• 64 percent of those surveyed support compensating landowners when environmental regulations prevent them from using their property.

  • 51 percent of those surveyed believe that environmental protection and the protection of private property are compatible.

  • 49 percent of those surveyed (a plurality) support a non-regulatory, incentive-based approach to endangered species conservation.

  • 45 percent of those surveyed (a plurality) support a non-regulatory, incentive-based approach to wetlands conservation.

Americans support the use of taxpayer funds to promote conservation, but oppose expenditures that seem to benefit special interests. Of all the generalizations, this one may be the shakiest (and the least in line with free market environmentalism). Nonetheless, this conclusion is suggested by findings like:

  • Those surveyed narrowly support government funding of "environmental organizations," 45 to 41 percent, but oppose government funding of "groups that lobby Congress on environmental issues," 64 to 25 percent.

  • 48 percent of those surveyed believe that a program to conserve wetlands is an excellent or good use of taxpayer dollars; only 17 percent believe such a program is a poor or wasteful use of taxpayer dollars.

  • 69 percent of those surveyed oppose U.S. government support of international family planning programs.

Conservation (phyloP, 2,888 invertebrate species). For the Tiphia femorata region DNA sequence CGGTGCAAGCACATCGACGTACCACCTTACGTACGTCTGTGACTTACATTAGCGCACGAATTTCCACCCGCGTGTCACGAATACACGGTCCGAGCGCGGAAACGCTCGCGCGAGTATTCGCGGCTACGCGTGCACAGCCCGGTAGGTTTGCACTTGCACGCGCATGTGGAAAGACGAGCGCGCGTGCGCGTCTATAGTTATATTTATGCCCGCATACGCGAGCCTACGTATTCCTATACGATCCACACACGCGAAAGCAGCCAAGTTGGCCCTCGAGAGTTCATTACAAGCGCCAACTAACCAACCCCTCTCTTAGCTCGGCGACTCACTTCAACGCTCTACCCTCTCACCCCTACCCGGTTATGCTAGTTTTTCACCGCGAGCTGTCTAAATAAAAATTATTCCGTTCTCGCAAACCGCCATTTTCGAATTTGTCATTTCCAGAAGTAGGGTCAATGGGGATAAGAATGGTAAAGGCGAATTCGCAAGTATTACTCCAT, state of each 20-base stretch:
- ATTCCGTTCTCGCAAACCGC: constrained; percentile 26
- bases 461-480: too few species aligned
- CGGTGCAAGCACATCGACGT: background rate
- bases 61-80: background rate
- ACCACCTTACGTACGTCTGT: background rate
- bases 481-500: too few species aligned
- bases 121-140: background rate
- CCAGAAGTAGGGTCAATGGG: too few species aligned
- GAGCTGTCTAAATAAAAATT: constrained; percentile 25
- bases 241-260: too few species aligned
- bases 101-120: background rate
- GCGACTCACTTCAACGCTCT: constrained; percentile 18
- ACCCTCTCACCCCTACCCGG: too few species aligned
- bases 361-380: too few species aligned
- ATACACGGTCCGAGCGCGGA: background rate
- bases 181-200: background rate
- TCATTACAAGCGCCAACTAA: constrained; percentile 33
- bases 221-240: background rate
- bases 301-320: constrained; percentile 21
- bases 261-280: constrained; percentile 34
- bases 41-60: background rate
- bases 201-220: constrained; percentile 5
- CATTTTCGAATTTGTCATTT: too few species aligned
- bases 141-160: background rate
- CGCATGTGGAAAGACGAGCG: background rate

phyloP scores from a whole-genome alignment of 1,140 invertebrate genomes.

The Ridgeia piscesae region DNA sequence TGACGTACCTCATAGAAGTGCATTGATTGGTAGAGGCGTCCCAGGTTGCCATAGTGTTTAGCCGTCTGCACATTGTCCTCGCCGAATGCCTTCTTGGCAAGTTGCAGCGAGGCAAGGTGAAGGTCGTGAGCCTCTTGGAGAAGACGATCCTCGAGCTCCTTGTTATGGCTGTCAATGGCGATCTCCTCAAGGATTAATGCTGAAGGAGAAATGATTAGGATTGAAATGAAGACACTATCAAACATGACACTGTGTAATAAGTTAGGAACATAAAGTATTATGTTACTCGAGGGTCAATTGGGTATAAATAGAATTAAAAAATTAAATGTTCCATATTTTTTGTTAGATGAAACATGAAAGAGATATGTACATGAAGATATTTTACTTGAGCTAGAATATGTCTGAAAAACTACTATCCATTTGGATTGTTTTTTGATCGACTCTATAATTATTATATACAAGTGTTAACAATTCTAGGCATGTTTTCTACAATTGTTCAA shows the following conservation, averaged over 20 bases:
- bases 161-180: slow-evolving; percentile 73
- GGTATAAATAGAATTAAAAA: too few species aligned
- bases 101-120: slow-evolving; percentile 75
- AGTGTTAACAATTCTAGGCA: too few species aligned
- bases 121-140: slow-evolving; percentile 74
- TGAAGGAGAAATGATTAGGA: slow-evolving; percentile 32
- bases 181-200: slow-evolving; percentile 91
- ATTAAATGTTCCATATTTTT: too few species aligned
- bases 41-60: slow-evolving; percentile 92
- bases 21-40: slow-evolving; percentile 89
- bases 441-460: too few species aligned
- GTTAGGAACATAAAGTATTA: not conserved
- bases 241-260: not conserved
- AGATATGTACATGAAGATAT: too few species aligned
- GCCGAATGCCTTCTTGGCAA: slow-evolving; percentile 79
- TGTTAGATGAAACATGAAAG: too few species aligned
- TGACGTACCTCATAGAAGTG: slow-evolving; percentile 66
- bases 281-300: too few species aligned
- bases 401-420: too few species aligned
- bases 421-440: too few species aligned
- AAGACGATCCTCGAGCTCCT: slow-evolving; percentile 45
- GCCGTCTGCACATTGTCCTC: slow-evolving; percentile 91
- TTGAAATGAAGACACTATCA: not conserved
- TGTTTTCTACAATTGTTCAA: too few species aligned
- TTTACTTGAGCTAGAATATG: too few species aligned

Most Americans support common-sense reforms of regulatory policy. Or at least they seem to support what those of us at CEI regard as common sense. That none of these proposals have been enacted (in conjunction with the opposition that all of them receive) tells us that there are plenty of folks out there who do not share our sensible views. Nonetheless, the survey did turn up the following results.

  • 68 percent of those surveyed support creating a "regulatory budget" to set limits on the cost of new regulations.

  • 75 percent of those surveyed support a policy to end "regulation without representation" by requiring Congress to approve newly written federal regulations before they are enacted.

  • 67 percent of those surveyed support a "first, do no harm" environmental policy that ensures that federal programs are not the cause of environmental problems before imposing additional requirements or regulations on the private sector.

To even the skeptical observer, this new survey clearly demonstrates that Americans do not accept the policy prescriptions put forward by Washington's environmental lobby. Indeed, if rated by American opinion, rather than the League of Conservation Voters, few of Congress' environmental reformers would be classified in the "Dirty Dozen."

Most Americans support environmental protection and significant reform of existing environmental laws. For most Americans, devolution, regulatory reform, and property rights are consistent with environmental protection. For most Americans, there is nothing anti-environment about alternative approaches to environmental policy.

The challenge to those who wish to advance reform is to articulate a vision for the future of environmental policy that marries the public's concern for environmental protection with the preference for limited government policies. The American people seem to have discovered something that most policy makers in Washington have not: Extensive federal bureaucracies are not necessary to advance environmental protection, and there is nothing anti-environment about pursuing environmental reform.

--Jonathan H. AdlerContact Jonathan Adler at jadler@cei.org